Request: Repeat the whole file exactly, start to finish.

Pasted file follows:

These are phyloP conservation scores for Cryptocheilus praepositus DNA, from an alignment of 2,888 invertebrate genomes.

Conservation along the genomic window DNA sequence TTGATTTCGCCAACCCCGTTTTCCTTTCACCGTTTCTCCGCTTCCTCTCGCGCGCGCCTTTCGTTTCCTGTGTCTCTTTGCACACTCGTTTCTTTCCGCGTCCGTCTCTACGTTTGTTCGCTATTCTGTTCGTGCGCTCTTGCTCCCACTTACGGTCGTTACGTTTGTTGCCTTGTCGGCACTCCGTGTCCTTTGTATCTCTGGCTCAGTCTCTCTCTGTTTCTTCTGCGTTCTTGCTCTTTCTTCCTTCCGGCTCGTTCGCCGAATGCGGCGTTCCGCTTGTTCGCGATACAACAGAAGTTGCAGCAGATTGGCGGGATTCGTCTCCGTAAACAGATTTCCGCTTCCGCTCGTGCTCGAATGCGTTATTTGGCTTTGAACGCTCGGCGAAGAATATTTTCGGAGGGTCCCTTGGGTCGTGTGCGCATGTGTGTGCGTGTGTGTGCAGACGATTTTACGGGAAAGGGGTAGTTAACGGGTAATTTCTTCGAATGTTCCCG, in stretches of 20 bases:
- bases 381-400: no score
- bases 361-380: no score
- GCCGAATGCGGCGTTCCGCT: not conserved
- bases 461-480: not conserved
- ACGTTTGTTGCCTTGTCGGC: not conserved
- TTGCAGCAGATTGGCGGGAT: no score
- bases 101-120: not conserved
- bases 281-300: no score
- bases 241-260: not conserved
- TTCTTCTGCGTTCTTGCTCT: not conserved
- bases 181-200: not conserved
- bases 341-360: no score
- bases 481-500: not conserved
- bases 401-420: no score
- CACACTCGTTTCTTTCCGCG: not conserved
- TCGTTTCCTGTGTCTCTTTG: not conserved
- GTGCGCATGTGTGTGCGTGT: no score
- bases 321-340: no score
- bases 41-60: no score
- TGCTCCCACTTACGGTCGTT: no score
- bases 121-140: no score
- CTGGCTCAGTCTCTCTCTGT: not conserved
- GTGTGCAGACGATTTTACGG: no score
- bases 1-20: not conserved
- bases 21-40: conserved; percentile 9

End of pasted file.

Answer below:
These are phyloP conservation scores for Cryptocheilus praepositus DNA, from an alignment of 2,888 invertebrate genomes.

Conservation along the genomic window DNA sequence TTGATTTCGCCAACCCCGTTTTCCTTTCACCGTTTCTCCGCTTCCTCTCGCGCGCGCCTTTCGTTTCCTGTGTCTCTTTGCACACTCGTTTCTTTCCGCGTCCGTCTCTACGTTTGTTCGCTATTCTGTTCGTGCGCTCTTGCTCCCACTTACGGTCGTTACGTTTGTTGCCTTGTCGGCACTCCGTGTCCTTTGTATCTCTGGCTCAGTCTCTCTCTGTTTCTTCTGCGTTCTTGCTCTTTCTTCCTTCCGGCTCGTTCGCCGAATGCGGCGTTCCGCTTGTTCGCGATACAACAGAAGTTGCAGCAGATTGGCGGGATTCGTCTCCGTAAACAGATTTCCGCTTCCGCTCGTGCTCGAATGCGTTATTTGGCTTTGAACGCTCGGCGAAGAATATTTTCGGAGGGTCCCTTGGGTCGTGTGCGCATGTGTGTGCGTGTGTGTGCAGACGATTTTACGGGAAAGGGGTAGTTAACGGGTAATTTCTTCGAATGTTCCCG, in stretches of 20 bases:
- bases 381-400: no score
- bases 361-380: no score
- GCCGAATGCGGCGTTCCGCT: not conserved
- bases 461-480: not conserved
- ACGTTTGTTGCCTTGTCGGC: not conserved
- TTGCAGCAGATTGGCGGGAT: no score
- bases 101-120: not conserved
- bases 281-300: no score
- bases 241-260: not conserved
- TTCTTCTGCGTTCTTGCTCT: not conserved
- bases 181-200: not conserved
- bases 341-360: no score
- bases 481-500: not conserved
- bases 401-420: no score
- CACACTCGTTTCTTTCCGCG: not conserved
- TCGTTTCCTGTGTCTCTTTG: not conserved
- GTGCGCATGTGTGTGCGTGT: no score
- bases 321-340: no score
- bases 41-60: no score
- TGCTCCCACTTACGGTCGTT: no score
- bases 121-140: no score
- CTGGCTCAGTCTCTCTCTGT: not conserved
- GTGTGCAGACGATTTTACGG: no score
- bases 1-20: not conserved
- bases 21-40: conserved; percentile 9